- Sean Dahlberg on Community Signal
- John Coate on Community Signal
- A tweet from Carrie Melissa Jones on “community as the solution”
[00:00:04] Announcer: You’re listening to Community Signal, the podcast for online community professionals. Sponsored by Vanilla, a one-stop-shop for online community and Localist, plan, promote, and measure events for your community. Tweet with @communitysignal as you listen. Here’s your host, Patrick O’Keefe.
[00:00:25] Patrick O’Keefe: Hello and welcome to Community Signal. Kellie Parker spent more than six years in community at SEGA. Having now left both the community space and the gaming industry, we’re going to talk about the toxicity she faced as a queer woman in gaming, the emotional toll of the content she had to review, ageism, and the non-existent magic community wand. A big thanks to Maggie McGary, Heather Champ, and Serena Snoad who are supporters of our Patreon campaign. Your continued support means a lot to us. If you’d like to join them, please visit communitysignal.com/innercircle.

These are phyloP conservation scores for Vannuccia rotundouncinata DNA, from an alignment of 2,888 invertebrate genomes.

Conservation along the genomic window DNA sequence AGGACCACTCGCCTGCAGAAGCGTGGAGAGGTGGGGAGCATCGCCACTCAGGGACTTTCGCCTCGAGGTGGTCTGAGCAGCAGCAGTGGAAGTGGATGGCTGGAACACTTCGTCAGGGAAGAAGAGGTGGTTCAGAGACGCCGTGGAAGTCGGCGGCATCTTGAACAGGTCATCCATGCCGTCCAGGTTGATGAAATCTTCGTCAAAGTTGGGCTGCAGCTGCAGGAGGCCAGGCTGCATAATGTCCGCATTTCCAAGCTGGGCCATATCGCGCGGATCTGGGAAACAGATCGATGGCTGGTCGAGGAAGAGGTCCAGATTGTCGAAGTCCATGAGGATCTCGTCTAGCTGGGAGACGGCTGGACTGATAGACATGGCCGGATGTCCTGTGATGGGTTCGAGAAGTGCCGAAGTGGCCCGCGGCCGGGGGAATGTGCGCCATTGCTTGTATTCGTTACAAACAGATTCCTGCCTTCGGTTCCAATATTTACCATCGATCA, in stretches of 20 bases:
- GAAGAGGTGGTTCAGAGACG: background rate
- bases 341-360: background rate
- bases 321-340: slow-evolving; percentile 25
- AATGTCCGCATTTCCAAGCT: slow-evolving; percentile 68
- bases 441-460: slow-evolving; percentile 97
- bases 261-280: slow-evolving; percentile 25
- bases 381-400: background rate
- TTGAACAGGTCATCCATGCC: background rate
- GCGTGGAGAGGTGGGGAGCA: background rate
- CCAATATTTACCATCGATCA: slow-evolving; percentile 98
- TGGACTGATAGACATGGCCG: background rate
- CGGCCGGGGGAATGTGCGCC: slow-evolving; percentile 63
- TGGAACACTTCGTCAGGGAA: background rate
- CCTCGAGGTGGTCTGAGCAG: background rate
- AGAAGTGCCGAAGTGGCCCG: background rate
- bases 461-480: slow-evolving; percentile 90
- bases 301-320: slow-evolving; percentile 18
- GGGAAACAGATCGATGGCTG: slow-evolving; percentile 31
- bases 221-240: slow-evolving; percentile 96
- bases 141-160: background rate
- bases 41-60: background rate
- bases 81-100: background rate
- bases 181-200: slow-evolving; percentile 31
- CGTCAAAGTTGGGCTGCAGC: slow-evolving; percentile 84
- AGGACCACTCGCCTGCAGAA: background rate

After discovering chat site Talk City as a user, Kellie Parker ended up taking a job with parent company, LiveWorld, in 1999. This began a foray into community work that took her to PCWorld, Macworld, and SEGA where Kellie spent more than six years. This was followed by senior social media jobs at Seasun, and healthcare company, Abbott, before leaving the digital space to become a realtor. Kellie, welcome to the show.
[00:01:20] Kellie Parker: Hi, I’m so glad to be here. Thanks for having me.
[00:01:22] Patrick O’Keefe: I’m so glad to have you. I have to ask this question. Why did you leave the industry?
[00:01:26] Kellie Parker: It was a combination of choice and circumstance. I was working as a senior community manager at SEGA when they closed their San Francisco office and moved it to Los Angeles, so I was out of that job. I took some time off after that job, a little bit of time. I was in treatment for breast cancer, so it was right after I left SEGA that I started chemotherapy. I took a few days, about a week, before I started my next job at Seasun Games.